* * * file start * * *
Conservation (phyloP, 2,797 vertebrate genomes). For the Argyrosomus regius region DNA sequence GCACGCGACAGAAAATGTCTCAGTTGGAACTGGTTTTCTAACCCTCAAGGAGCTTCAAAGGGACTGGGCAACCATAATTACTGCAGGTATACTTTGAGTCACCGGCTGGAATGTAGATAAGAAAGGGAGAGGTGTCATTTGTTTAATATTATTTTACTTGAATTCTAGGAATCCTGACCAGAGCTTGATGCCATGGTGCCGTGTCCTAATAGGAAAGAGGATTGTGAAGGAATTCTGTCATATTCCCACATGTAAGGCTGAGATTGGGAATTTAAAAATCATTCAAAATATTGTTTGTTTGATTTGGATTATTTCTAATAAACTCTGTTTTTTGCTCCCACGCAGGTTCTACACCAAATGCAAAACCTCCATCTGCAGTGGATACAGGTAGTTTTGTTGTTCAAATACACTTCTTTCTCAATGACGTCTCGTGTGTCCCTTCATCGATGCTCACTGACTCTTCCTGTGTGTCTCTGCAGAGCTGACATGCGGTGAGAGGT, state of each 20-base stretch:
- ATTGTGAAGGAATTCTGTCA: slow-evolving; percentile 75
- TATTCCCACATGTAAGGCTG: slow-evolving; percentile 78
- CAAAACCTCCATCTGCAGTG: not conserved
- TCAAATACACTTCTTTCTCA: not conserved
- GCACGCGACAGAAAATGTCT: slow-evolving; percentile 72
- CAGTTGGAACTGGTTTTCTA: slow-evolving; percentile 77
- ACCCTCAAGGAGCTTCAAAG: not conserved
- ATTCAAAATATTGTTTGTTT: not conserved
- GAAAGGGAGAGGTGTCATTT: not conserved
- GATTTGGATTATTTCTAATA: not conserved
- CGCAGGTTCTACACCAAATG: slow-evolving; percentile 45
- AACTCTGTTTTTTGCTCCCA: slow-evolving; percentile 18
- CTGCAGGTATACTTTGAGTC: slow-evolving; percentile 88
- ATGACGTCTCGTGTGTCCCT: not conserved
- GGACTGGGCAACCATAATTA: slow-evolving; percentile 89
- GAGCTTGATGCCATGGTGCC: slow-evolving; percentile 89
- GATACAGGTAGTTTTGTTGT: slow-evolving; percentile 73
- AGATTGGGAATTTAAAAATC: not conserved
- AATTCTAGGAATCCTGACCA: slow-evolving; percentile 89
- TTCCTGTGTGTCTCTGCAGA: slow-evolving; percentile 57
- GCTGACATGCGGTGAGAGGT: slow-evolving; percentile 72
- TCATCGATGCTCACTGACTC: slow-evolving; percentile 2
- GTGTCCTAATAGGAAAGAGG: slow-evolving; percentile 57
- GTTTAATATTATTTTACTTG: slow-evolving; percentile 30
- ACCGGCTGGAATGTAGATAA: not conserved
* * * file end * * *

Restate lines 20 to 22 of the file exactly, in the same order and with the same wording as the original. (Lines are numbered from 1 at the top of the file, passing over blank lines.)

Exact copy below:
- AATTCTAGGAATCCTGACCA: slow-evolving; percentile 89
- TTCCTGTGTGTCTCTGCAGA: slow-evolving; percentile 57
- GCTGACATGCGGTGAGAGGT: slow-evolving; percentile 72